BIRMINGHAM – Following the final of the men’s and women’s individual competitions, the focus of the FISU 2018 World University Squash Championship switched on its fifth day to the initial group fixtures of the team event.
Thirteen nations in total are competing for the 2018 team title at the University of Birmingham – with each contest being resolved in favour of the side that secures the best of three match-victories.
There were no shocks to report from the opening day’s play – although neither, just yet, are any teams guaranteed progression to the Semi-Final stage as outright winners within the four groups.
In Pool A, top seeds and reigning champions Malaysia will be intent on going one better than they did in the individual competitions – which, remarkably, saw four of their players reach, but fail to win any of the men’s and women’s Semi-Finals.
Two of those last-four losers set the tone for their team’s opener against Canada (seeded 9), as men’s fourth seed Addeen Idrakie and the women’s sixth-ranked competitor Zoe Foo began with straight-game defeats of David Mill and Chloe Chemtob respectively, before Sanjay Singh also saw off Ravi Seth by the same margin to secure an overall victory and a maximum three points.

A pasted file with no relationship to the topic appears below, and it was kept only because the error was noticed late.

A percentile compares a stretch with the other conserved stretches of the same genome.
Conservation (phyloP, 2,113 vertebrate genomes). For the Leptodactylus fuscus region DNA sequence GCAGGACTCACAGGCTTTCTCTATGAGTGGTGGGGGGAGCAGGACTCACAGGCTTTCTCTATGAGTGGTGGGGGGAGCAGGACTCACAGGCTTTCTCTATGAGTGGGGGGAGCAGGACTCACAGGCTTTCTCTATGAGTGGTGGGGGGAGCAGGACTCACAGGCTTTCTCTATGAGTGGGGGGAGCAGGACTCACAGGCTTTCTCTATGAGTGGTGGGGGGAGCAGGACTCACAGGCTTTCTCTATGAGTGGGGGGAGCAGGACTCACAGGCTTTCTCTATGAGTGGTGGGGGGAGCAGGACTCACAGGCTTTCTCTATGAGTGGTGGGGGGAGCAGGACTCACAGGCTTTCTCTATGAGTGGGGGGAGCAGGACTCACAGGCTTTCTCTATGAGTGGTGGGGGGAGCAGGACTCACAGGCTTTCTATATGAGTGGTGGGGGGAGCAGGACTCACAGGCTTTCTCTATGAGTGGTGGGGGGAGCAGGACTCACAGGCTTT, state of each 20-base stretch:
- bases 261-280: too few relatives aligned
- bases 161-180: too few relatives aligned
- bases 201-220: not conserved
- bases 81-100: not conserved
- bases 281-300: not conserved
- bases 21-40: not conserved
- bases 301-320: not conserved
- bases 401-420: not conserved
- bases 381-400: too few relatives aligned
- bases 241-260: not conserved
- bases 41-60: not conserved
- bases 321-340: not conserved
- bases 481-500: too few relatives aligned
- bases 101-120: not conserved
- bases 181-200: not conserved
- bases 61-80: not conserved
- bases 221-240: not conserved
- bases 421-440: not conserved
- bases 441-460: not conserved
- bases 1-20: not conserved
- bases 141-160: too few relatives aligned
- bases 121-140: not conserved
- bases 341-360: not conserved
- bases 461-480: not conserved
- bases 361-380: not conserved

Pool B is even tighter going into the final match, as Hong Kong (2) and Australia (7) sit level on two points apiece, following their respective victories over New Zealand, and will now take on each other for a place in the final four.
The clash of the Antipodean countries yesterday morning was an especially entertaining advertisement for team squash – with all five matches between Australia and New Zealand being needed over the course of two and a half hours, before the former eventually prevailed.
In Pool C, newly-crowned men’s champion Josh Masters showed himself to be fresh in every sense from his Sunday afternoon Final exertions, as he got the United Kingdom (3) off the mark against Austria (11) with a straight-games triumph over Simon Draxler. Owain Taylor also beat Michael Haunschmid 3-1, together with a walkover-victory in the first women’s tie.
But this win did no more than emulate the feat of fellow-group members South Africa (6), who had already set the bar by dispatching the Austrians in the morning – and against whom the UK must today prevail in order to advance further.
Finally, the outcome of Pool D – containing one more team than the other three groups – will come down to a straight fight between the closely-matched French (4) and Czech Republic (5) sides, after both enjoyed victories yesterday against the two lowest-ranked teams from China (12) and Uganda (13).